Science Fiction Audiences: Watching Star Trek and Doctor Who (Popular Fictions Series)

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Press: Routledge (April 26, 1995)
Publication Date:1995-4
ISBN:9780415061414
Author Name:Tulloch, John; Jenkins, Henry;
Pages:307
Language:English
Edition:0th Edition

Content

Science Fiction Audiences examines the astounding popularity of two television "institutions" - the series Doctor Who and ^Star Trek. 
Both of these programmes have survived cancellation and acquired an following that continues to grow.
The book is based on over ten years of research including interviews with fans and followers of the series.
In that period, though the fans may have changed, and ways of studying them as "audiences" may have also changed, the programmes have endured intact, with Star Trek for example now in its fourth television incarnation.
John Tulloch and Henry Jenkins dive into the rich fan culture surrounding the two series, exploring issues such as queer identity, fan meanings, teenage love of science fiction, and genre expectations.
They encompass the perspectives of a vast population of fans and followers throughout Britain, Australia and the US, who will continue the debates contained in the book, along with those who will examine the historically changing range of audience theory it presents.
and continue to attract a huge community of fans and followers.
Doctor Who has appeared in nine different guises and Star Trek is now approaching its fourth television incarnation.Science Fiction Audiences examines the continuing popularity of two television 'institutions' of our time through their fans and followers.
Through dialogue with fans and followers of Star Trek and Dr Who in the US, Britain and Australia, John Tulloch and Henry Jenkins ask what it is about the two series that elicits such strong and active responses from their audiences.
Is it their particular intervention into the SF genre? Their expression of peculiarly 'American' and 'British' national cultures.
Their ideologies and visions of the future, or their conceptions of science and technology? Science Fiction Audiences responds to a rich fan culture which encompasses debates about fan aesthetics, teenage attitudes to science fiction, queers and Star Trek, and ideology and pleasure in Doctor Who.
It is a book written both for fans of the two series, who will be able to continue their debates in its pages, and for students of media and cultural studies, offering a historical overview of audience theory in a fascinating synthesis of text, context and audience study.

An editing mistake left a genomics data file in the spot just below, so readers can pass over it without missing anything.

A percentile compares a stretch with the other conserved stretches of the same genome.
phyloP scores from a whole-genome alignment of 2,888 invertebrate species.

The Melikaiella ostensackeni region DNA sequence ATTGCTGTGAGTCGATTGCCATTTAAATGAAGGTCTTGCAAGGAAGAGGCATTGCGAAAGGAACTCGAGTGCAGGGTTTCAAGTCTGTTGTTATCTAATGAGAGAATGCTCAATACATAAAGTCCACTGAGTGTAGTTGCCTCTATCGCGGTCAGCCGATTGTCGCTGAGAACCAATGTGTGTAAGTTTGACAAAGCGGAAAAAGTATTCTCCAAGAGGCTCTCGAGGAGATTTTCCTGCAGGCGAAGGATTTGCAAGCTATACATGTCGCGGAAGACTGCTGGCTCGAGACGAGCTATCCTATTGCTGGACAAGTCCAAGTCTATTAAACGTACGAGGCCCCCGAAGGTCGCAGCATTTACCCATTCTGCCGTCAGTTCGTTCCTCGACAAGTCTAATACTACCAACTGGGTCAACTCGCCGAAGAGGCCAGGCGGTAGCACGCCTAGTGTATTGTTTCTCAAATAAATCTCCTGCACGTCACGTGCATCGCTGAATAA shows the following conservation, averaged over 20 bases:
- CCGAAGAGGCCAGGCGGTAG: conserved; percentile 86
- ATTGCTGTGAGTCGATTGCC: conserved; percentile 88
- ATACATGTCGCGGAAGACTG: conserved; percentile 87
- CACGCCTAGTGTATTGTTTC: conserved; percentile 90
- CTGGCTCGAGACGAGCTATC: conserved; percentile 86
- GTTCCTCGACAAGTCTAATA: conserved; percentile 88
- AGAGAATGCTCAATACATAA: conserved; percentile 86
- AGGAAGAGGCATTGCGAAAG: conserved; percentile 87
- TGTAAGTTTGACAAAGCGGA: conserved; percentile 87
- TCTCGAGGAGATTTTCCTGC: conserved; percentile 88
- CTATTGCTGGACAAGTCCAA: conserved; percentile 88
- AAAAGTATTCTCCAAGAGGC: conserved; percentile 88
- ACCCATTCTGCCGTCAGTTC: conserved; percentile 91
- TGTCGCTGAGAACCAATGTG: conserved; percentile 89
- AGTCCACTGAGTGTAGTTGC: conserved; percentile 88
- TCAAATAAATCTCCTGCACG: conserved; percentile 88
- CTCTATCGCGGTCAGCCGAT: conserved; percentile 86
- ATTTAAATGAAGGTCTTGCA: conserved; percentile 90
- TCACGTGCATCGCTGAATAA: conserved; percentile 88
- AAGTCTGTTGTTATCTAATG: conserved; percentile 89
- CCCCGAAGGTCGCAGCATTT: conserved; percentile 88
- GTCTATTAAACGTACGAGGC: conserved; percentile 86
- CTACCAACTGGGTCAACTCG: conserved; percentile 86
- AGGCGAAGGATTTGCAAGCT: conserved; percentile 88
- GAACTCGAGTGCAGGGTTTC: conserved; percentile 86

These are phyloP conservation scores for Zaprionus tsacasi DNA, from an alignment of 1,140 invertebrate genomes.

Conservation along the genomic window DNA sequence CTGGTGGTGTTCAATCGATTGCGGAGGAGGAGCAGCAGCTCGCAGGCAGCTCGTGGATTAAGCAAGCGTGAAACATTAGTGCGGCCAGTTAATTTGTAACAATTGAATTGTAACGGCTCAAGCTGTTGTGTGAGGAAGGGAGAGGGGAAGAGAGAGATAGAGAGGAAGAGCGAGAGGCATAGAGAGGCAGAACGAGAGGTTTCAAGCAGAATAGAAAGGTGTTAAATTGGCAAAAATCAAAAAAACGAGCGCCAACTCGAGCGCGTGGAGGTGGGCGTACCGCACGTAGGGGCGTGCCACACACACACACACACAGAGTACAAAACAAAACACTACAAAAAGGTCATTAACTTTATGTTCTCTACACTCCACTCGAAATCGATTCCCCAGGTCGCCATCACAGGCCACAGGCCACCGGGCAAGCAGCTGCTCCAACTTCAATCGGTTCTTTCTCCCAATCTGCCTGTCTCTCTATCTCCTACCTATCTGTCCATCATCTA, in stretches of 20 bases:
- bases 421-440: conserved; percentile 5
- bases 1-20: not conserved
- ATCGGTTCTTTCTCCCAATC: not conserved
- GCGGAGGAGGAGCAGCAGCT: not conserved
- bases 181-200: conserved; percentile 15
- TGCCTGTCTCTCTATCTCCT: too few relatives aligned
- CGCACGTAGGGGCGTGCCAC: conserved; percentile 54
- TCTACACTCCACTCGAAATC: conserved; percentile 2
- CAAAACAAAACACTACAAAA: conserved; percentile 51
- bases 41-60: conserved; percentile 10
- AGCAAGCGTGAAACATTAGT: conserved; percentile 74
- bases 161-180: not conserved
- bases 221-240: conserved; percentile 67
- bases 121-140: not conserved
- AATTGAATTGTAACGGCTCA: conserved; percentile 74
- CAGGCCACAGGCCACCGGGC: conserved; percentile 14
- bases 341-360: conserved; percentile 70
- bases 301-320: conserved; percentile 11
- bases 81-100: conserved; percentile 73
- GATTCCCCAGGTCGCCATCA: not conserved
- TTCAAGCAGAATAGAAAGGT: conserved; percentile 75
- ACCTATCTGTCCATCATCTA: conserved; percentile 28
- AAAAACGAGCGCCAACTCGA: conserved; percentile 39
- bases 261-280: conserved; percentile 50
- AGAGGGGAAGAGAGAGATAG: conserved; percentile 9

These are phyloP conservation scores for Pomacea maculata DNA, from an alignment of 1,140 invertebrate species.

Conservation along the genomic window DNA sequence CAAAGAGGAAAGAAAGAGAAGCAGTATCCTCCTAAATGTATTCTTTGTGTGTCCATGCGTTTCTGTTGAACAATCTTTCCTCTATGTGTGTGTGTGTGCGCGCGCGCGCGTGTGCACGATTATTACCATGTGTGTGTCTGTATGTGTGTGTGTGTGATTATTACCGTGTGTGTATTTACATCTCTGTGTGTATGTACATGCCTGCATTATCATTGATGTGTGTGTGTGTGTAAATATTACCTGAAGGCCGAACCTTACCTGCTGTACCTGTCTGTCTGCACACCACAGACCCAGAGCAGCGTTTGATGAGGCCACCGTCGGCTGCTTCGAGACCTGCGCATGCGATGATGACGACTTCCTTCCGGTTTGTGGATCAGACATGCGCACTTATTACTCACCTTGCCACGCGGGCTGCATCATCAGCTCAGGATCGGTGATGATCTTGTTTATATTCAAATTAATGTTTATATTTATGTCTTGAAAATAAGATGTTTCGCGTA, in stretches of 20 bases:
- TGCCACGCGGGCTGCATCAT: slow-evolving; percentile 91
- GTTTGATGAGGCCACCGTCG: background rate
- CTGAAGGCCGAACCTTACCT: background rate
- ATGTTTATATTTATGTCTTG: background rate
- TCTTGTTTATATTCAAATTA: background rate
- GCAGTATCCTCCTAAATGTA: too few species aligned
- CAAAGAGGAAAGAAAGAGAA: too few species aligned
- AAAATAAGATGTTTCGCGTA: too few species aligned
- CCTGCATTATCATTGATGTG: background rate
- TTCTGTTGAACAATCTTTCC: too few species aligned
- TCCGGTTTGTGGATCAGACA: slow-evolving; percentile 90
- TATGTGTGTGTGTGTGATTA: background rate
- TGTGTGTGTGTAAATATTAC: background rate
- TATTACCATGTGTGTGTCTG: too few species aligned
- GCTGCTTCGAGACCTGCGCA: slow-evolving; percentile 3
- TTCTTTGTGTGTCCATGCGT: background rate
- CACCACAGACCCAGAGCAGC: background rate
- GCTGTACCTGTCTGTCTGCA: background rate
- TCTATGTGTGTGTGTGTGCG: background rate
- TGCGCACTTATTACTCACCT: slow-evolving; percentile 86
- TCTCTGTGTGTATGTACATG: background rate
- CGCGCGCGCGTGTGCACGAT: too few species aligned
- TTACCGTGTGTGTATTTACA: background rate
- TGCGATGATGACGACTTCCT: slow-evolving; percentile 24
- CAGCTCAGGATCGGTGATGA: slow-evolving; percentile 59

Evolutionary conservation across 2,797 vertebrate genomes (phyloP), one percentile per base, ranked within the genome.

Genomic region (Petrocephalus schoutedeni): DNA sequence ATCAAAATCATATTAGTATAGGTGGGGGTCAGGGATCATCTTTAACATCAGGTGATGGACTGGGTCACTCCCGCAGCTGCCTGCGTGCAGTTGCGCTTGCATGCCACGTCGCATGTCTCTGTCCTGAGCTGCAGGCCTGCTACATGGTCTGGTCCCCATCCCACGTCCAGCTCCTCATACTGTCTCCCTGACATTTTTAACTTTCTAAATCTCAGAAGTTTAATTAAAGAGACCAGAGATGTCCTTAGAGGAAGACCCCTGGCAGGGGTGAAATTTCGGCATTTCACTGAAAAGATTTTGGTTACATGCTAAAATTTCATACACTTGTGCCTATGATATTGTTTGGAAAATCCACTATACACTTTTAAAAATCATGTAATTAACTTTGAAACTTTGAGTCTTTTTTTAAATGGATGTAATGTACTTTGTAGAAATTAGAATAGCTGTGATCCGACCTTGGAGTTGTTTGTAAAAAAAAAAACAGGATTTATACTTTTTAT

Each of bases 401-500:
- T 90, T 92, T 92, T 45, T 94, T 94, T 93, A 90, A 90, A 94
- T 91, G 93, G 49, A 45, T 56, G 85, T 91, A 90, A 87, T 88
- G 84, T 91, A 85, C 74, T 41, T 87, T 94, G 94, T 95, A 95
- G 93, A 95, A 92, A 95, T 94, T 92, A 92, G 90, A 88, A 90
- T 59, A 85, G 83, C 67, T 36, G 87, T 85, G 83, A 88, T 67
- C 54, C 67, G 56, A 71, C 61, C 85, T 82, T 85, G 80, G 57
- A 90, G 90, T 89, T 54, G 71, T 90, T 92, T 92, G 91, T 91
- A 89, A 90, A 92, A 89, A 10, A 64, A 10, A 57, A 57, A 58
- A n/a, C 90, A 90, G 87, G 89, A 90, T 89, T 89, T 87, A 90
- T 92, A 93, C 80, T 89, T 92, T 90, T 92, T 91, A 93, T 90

From the Back Cover

Science Fiction Audiences responds to a rich fan culture which encompasses debates about fan aesthetics, teenage attitudes to science fiction, queers and Star Trek, and ideology and pleasure in Doctor Who. 
It is a book both for fans of the series, who will be able to continue their debates in its pages, and for students of media and cultural studies, offering a historical overview of audience theory in a fascinating synthesis of text, context and audience study.

About the Author

John Tulloch id Professor of Cultural Studies at Charles Stuart University, New South Wales, Australia. 
Henry Jenkins is Director of Film and Media at the Massachusetts Institute of Technology.

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Humor & Entertainment,Television,Shows,Textbooks,Communication & Journalism,Media Studies,Humanities,Performing Arts,Film & Television


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Comment

 
 

Comment List (Total:3)

  •     This is not a novel, it's a commentary, and not that well written. I found it boring and would return it if I could.
  •     Fun book.
  •     An academic, though interesting look at the opinions of various viewers in regards to the world's two most famous sci-fi television shows, Doctor Who and Star Trek. The Doctor Who section explores viewer reactions to (if I'm not mistaken) the Jon Pertwee story "The Monster of Peladon", an odd choice as it is not generally considered one of the more popular Doctor Who adventures. The story was chosen for analysis as it features strong social and political commentary, including the subjects of worker's rights, unionization, and women's liberation. As the book is a scholarly look at the average science-fiction viewer, it tends to be somewhat dry and difficult to follow at times. Overall an interesting oddity, though probably not for the average reader.

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